1 Gender differences in drinking Marja Holmila & Kirsimarja Raitasalo SOCIAL CHANGE AND GENDERED DRINKING: A SYMPOSIUM IN HONOUR OF LUDEK KUBICKA Gender differences in drinking: why do they still exist? Marja Holmila & Kirsimarja Raitasalo Alcohol and Drug Research Group, Stakes, National Research and Development Centre for Welfare and Health, Helsinki, Finland Correspondence to: Marja Holmila Alcohol and Drug Research Group Stakes National Research and Development Centre for Welfare and Health PO Helsinki Finland Submitted 19 March 2004; initial review completed 7 July 2004; final version accepted 3 March 2005 SOCIAL CHANGE AND GENDERED DRINKING: A SYMPOSIUM IN HONOUR OF LUDEK KUBICKA ABSTRACT Aims The paper discusses the kinds of reasoning that have been presented as possible mechanisms and reasons for gender differences in alcohol consumption. Design and methods An overview of the existing literature from different countries is presented. Findings The existing studies provide a picture of great cultural variance in patterns of alcohol use among men and women. The gender differences in drinking behaviour have been shown to be linked with many aspects of biological differences between men and women leading to women s greater vulnerability to alcohol, of women s and men s differing needs, reasons and motivations in relation to drinking, of gender-specific roles in other areas of life and of ways in which societies regulate peoples behaviour, often giving women the role of warden or moderator of others drinking. Conclusions The gender differences in drinking behaviour continue to be considerable and are found in all cultures studied so far. Several studies have argued for reasons underlying these differences, but they still remain largely unexplained. KEYWORDS Alcohol use, convergence of drinking habits, gender. INTRODUCTION Gender differences in alcohol consumption are found everywhere to such an extent that they can be considered one of the few universal gender differences in human social behaviour. Studies throughout the world have shown that men are less often abstainers, consume more alcohol and cause more problems by so doing (Järvinen & Olafsdottir 1989; Helzer et al. 1990; Plant 1990; Fillmore et al. 1991, 1997; Hupkens et al. 1993; Wilsnack et al. 2000). However, the sizes of these gender differences vary greatly from one society or social context to another. Wilsnack & Wilsnack (1997), the editors of an important and comprehensive book on gender and alcohol, point out various reasons why this topic is one of constant interest and importance. According to them, gender differences in alcohol use have been important ways in which societies have symbolized and regulated gender roles. Cultural differences in normative drinking patterns help to reveal how, and to what extent, societies differentiate gender roles, for example, by making drinking behaviour a demonstration of masculinity (Driessen 1992; McDonald 1994; Campbell 2000; Roberts 2004) or by requiring women to abstain from alcohol or curb their consumption (Nicolaides 1996; Willis 1999; Martin 2001). Therefore, better understanding of how men s and women s drinking patterns differ is an important key to answering broader questions of how and why and to what extent societies try to encourage women and men to behave differently (Wilsnack & Wilsnack 1997). In other fields of research, many studies place a greater emphasis on biological or psychological factors in explaining why gender differences in alcohol use are found in all societies studied so far. Gender differences in alcohol consumption also encourage costly biases in the ways in which societies try to control or reduce alcohol-related problems. On one hand, the association of heavy drinking with displays of 2005 Society for the Study of Addiction doi: /j x Addiction, 100,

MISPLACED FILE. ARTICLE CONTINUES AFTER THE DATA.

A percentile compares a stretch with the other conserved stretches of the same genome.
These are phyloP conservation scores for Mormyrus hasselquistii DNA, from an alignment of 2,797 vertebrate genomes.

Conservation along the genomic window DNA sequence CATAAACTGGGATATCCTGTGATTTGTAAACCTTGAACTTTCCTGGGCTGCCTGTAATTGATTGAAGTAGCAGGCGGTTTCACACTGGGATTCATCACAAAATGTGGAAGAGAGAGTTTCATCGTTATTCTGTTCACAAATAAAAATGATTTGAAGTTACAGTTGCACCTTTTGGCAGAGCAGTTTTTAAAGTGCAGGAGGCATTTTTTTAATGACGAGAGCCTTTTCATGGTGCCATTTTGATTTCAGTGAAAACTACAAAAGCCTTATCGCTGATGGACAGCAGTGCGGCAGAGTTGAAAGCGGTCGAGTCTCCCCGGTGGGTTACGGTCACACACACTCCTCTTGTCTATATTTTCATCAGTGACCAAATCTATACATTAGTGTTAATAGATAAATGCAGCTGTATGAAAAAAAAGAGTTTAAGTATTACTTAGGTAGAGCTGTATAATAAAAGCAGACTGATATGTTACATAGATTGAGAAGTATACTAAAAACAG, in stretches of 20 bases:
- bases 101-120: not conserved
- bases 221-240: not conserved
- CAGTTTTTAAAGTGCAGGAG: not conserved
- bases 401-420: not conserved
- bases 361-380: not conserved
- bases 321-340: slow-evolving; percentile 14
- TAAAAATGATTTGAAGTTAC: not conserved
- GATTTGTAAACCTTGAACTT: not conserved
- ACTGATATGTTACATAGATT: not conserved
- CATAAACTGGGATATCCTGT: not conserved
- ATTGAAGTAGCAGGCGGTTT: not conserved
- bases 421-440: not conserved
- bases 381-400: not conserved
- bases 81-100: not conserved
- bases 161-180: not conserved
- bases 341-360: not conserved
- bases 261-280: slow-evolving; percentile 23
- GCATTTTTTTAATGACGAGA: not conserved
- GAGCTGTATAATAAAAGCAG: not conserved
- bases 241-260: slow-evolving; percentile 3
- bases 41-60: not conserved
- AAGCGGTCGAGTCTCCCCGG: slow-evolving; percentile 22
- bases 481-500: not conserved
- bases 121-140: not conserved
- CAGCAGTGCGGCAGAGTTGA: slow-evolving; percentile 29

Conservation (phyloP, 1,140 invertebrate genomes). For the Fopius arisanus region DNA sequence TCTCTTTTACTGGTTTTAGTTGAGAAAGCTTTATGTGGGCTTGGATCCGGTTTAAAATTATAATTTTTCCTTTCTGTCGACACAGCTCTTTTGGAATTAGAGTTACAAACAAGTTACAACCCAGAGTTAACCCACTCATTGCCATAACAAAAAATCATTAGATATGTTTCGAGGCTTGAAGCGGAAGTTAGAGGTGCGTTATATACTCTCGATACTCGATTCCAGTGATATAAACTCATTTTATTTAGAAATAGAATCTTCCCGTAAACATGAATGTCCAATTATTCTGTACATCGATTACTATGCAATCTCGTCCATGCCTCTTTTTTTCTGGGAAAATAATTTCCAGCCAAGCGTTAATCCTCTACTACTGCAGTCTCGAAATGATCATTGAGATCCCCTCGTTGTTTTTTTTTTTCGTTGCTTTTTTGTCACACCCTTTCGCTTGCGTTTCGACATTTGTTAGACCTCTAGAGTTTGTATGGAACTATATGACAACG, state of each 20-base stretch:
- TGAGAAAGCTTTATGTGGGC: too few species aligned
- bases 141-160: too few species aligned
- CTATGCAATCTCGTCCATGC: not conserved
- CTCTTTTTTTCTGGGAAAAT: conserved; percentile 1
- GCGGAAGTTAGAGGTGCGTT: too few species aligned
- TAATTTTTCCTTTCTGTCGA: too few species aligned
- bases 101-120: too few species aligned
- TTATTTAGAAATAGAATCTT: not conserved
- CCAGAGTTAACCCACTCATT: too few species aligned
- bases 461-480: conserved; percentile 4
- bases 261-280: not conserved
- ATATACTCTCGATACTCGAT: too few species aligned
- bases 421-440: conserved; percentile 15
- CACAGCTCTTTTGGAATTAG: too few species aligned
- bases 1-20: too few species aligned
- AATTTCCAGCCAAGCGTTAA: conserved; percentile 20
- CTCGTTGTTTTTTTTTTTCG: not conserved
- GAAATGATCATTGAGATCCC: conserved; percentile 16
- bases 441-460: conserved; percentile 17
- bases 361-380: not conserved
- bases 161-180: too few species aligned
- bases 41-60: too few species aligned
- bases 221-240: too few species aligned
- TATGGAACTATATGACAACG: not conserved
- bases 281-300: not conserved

2 1764 Marja Holmila & Kirsimarja Raitasalo masculinity or male camaraderie may encourage male drinkers to deny or minimize problems or risks resulting from their drinking, or to regard drunken behaviour as normal or permissible, even when it leads to violence (Tomsen 1997; Graham & Wells 2003). On the other hand, assumptions that women do not drink heavily may lead initially to women s drinking problems being minimized or ignored, for example, by medical practitioners (Brienza & Stein 2002; Svikis & Reid-Quinones 2003). However, when women s alcohol abuse or dependence becomes conspicuous, the social reaction may shift from indifference to outrage and efforts to punish women who drink in socially disapproved ways (Beckman & Amaro 1986; McLaughlin 1991; Wilsnack 1991; Abel & Kruger 2002). From society s point of view, the possibility of equal numbers of women and men becoming heavy drinkers is worrisome. An increase in women s drinking and drinking problems is viewed as increasing problems for children, homes and society s traditional moral order. At the same time as the possibility of increased drinking by women tends to create moral alarm (Fillmore 1984) it has been in the interests of the alcohol industry to promote moderate drinking among women, because in many countries they have been the obvious group in which the market has been far from saturated. Thus the question of whether it is possible for the gender ratio in alcohol consumption to become smaller is a politically and economically important one. There are many questions about gender and alcohol that need further clarification. Neither the universality nor the variability of the gender differences in alcohol use has been explained adequately. No one has yet produced a theory that explains adequately why gender differences in drinking occur so consistently but are so variable in magnitude (Wilsnack & Wilsnack 1997). This paper discusses the kinds of reasoning that have been reported by researchers from different fields of alcohol studies and that could lead to finding the mechanisms and reasons that account for gender differences in drinking. The discussion is based on studies that have used different methodologies in different countries and cultures, at different times and among different kinds of populations, thus creating a rich picture of great variance and cultural diversity. We have attempted to look for findings and points of view which re-occur in different studies, in spite of their methodological and theoretical differences. For the sake of simplicity, men and women are in this text often discussed as if they were monolithic groups. It is to be stressed that this is only a partial picture. Age, social class, ethnicity, place of residence and religion, among other things, contribute to the rich variation within both genders in each culture and across cultures. POSSIBLE REASONS FOR GENDER DIFFERENCES IN DRINKING Studies in different fields in biology, psychology, history and the social sciences have produced literature on men s and women drinking and their differences. It is to be expected that the gendered culture is a product of several interactive forces moulding peoples behaviour and thus different methodologies and fields of science are needed to explain it. Studies on biological gender differences have shown that alcohol has differing effects on the female and the male body. Due to the greater average content of lipids and the smaller average content of water in women s bodies, the same amount of alcohol per body weight, consumed in the same length of time, leads to higher blood alcohol levels for women than for men (e.g. Mumenthaler et al. 1999; Ramchandani, Bosron & Li 2001). Ethanol metabolism (Lieber 2000), gender-differences in pharmacokinetics of alcoholism (Baraona et al. 2001) and gender-related effect of alcoholism on brain volumes (Hommer et al. 2001) have also been suggested to be biological reasons for women s greater vulnerability to the effects of ethanol. Some of these biological differences are also related to age (Parlesak et al. 2002). The harmful health-related effects of alcohol consumption are also different, to some extent, for men and women (Kubicka et al. 1992; Lo 1996; Caldwell et al. 2002; Canterbury 2002; Giancola et al. 2002), fetal alcohol syndrome being the most obvious one. Another example is the effect of combinations of gender differences in drinking styles and gender differences in reactions to stress. For instance, alcohol may play a direct role in cardiovascular disease mortality related to the physiological effects on the cardiovascular system of binge drinking (more common in men), including the precipitation of sudden death. It may also play an indirect role via the methods that men and women use in order to cope with stress and depression (Rethelyi, Purebl & Kopp 2002). Psychological studies looking at women s and men s needs, reasons and motivations in relation to drinking have brought forward some elements of the mechanisms, which together with the biological differences seem to be incremental in making this difference so universal. A British study on middle-class individuals found significant gender differences in adopting risky health behaviours. For men, such behaviours were significantly associated with marital status, the experience of social mobility and region. For women, on the other hand, social correlates included the presence of dependent children, educational level and the number of hours spent in paid employment (Burrows & Nettleton 1995). Other studies have found repeatedly that divorce, widowhood or